Uniting EVS and IPC has transformed its organization
Great teams typically have a number of characteristics in common – a great leader, a common goal, shared values, and complementary skills. When these teams are put into action, extraordinary results can be achieved.
Meet Lakeridge Health, which demonstrates daily what it takes to provide a safe environment for patient care. Lakeridge Health is one of Ontario’s largest community hospitals where about 5,000 healthcare professionals and volunteers work across four hospital sites and three emergency rooms, caring for more than 1,600 people each day.
In 2006, Lakeridge Health challenged Helen Gibson, then responsible for infection prevention, to undertake the added role of managing environmental services (EVS), by becoming the director of patient care support services. This approach was trend-setting because EVS and clinical staff typically report into two different functional areas in hospital organizations. Uniting these departments under one umbrella helped better align everyone towards a common goal.
Gibson saw this as an opportunity to leverage each team’s expertise and complementary skills across the new department. Team members were deeply committed to delivering excellent patient care, and she saw this new structure as a way to optimize resources to improve the collaboration between the departments and further improve the patient experience.
As a first step, she worked with the team to establish clear goals, a commitment to a common purpose and helped them develop mutual respect for the role each team member played in improving patient outcomes.
“Although EVS professionals support the clinical teams in many organizations, they aren’t always as highly valued as they should be,” said Gibson. “Implementing a new, integrated approach has positively altered this way of thinking.”
Lakeridge enhanced EVS staff training. Each staff member attended a mandatory one-day refresher training, and today continually participates in ongoing training to be well-informed in infection prevention strategies and changing technologies.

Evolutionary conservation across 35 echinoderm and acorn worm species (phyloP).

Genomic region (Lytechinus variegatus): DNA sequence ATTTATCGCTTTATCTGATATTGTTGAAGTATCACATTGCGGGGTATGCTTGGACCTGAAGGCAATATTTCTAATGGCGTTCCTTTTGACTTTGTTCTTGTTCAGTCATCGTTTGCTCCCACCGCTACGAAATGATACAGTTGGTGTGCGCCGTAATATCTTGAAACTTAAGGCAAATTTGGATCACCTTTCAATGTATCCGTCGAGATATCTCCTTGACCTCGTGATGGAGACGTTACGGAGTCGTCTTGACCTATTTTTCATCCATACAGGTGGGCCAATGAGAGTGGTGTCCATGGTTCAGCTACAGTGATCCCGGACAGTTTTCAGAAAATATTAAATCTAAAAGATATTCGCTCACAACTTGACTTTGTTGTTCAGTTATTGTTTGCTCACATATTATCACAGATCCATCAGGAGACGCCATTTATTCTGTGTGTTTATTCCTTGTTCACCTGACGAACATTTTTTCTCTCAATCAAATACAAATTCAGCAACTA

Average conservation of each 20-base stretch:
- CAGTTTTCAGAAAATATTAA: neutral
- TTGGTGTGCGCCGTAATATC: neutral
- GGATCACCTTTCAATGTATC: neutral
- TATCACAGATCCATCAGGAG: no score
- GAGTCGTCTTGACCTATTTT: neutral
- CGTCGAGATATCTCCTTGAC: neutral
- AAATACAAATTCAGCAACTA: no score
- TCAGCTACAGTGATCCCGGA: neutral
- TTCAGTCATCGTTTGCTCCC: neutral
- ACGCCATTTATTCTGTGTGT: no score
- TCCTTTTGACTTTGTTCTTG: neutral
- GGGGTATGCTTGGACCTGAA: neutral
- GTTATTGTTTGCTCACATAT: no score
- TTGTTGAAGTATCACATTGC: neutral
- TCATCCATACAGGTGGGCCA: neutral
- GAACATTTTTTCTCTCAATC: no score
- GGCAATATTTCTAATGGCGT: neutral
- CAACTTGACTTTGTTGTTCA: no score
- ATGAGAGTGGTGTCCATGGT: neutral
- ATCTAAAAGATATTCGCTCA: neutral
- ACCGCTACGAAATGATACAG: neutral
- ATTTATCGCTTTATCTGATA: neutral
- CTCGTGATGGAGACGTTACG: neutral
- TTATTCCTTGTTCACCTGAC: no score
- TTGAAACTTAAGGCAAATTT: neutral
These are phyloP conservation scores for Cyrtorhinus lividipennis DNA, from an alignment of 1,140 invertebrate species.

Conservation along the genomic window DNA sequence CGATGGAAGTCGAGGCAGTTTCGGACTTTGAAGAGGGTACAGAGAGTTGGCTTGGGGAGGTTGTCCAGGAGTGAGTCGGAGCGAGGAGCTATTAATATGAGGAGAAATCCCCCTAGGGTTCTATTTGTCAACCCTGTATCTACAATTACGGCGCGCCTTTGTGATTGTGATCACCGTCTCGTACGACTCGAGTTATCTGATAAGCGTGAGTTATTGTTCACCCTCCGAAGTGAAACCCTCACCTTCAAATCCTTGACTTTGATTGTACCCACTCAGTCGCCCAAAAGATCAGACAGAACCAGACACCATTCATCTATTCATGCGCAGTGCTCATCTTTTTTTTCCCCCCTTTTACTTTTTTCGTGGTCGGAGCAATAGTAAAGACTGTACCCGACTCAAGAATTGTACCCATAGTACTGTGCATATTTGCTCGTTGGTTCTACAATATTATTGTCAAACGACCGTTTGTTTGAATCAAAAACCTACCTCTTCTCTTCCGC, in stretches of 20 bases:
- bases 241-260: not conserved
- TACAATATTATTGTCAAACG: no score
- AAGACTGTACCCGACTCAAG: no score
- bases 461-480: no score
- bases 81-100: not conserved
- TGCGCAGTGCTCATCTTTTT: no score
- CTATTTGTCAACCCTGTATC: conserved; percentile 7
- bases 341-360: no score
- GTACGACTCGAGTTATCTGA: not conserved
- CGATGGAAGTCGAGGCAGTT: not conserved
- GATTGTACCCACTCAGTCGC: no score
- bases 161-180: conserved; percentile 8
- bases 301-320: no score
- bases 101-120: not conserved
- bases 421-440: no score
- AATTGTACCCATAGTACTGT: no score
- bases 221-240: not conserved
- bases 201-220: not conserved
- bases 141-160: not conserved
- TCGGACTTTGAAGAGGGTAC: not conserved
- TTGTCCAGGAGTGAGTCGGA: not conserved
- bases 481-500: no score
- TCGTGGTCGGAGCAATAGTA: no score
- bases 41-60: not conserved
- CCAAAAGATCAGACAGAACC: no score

Communication was also a strong influence in this positive change. Leadership understood the challenges between departments and took time to position why this change was good for Lakeridge Hospitals and its staff. This helped employees understand and embrace the change. To further ease the transition and gain acceptance across the organization, a system-wide campaign was launched to create awareness and also educate all facilities about the benefits and value that this centralized structure would create.
“By keeping people well informed, we were able to get individuals on board with the new changes,” added Gibson. “We highlighted to EVS their value in the organization, and their critical role played in maintaining patient safety. Today the EVS team continually educates me and the clinical staff on how we can work more efficiently, and collaborate to provide better care.”
This patient care model allows for decision making that supports both the clinical and operational goals of the facility, and more importantly, allows team members to speak a common language. The new structure has led to numerous benefits, including improved productivity, shared understanding and collaboration. This structure has also increased job satisfaction, enabled a cleaner, safer hospital environment and improved patient care.
“We’re here for our patients and this approach has helped bring about synergy by aligning everyone under a common objective,” added Gibson. “We don’t just have a separate infection control team; we have nearly 300 people on the infection control team who advocate for patient health and safety every day.”
As a strong leader, Gibson recognizes good work and celebrates success! Congratulations to Lakeridge Health Team for being leaders and innovators!